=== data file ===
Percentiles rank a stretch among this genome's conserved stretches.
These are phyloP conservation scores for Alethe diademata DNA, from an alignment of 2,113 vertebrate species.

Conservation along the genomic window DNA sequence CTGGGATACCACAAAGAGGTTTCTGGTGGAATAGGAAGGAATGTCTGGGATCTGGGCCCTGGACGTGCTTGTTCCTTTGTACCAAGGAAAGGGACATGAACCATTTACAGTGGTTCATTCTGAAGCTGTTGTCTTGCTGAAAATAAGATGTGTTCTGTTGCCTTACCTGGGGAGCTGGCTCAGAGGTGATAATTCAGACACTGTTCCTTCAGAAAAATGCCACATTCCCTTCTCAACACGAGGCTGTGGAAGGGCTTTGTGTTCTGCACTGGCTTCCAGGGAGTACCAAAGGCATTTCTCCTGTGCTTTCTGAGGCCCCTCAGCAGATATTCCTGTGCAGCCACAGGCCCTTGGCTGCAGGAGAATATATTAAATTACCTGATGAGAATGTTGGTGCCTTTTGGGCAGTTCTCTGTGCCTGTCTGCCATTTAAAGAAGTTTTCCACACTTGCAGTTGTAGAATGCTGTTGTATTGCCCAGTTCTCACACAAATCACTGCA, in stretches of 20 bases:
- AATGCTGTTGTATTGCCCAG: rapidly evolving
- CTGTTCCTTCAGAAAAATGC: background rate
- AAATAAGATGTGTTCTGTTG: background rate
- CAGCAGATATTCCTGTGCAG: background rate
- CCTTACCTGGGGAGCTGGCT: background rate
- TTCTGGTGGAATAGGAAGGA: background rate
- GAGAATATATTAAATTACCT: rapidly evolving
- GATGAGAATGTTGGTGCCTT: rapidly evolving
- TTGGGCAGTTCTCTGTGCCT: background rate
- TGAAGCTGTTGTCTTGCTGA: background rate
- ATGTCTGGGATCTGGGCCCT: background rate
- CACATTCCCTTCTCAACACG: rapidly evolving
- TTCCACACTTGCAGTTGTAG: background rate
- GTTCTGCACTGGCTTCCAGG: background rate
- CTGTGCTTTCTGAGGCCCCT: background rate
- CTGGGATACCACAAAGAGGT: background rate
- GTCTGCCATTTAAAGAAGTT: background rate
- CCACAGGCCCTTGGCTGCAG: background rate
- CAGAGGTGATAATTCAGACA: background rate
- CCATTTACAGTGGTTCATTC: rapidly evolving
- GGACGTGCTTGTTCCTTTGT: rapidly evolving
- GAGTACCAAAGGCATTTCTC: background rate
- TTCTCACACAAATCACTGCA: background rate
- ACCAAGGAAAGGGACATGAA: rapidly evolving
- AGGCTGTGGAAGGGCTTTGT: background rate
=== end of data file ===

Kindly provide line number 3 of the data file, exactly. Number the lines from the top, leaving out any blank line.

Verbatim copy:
Conservation along the genomic window DNA sequence CTGGGATACCACAAAGAGGTTTCTGGTGGAATAGGAAGGAATGTCTGGGATCTGGGCCCTGGACGTGCTTGTTCCTTTGTACCAAGGAAAGGGACATGAACCATTTACAGTGGTTCATTCTGAAGCTGTTGTCTTGCTGAAAATAAGATGTGTTCTGTTGCCTTACCTGGGGAGCTGGCTCAGAGGTGATAATTCAGACACTGTTCCTTCAGAAAAATGCCACATTCCCTTCTCAACACGAGGCTGTGGAAGGGCTTTGTGTTCTGCACTGGCTTCCAGGGAGTACCAAAGGCATTTCTCCTGTGCTTTCTGAGGCCCCTCAGCAGATATTCCTGTGCAGCCACAGGCCCTTGGCTGCAGGAGAATATATTAAATTACCTGATGAGAATGTTGGTGCCTTTTGGGCAGTTCTCTGTGCCTGTCTGCCATTTAAAGAAGTTTTCCACACTTGCAGTTGTAGAATGCTGTTGTATTGCCCAGTTCTCACACAAATCACTGCA, in stretches of 20 bases: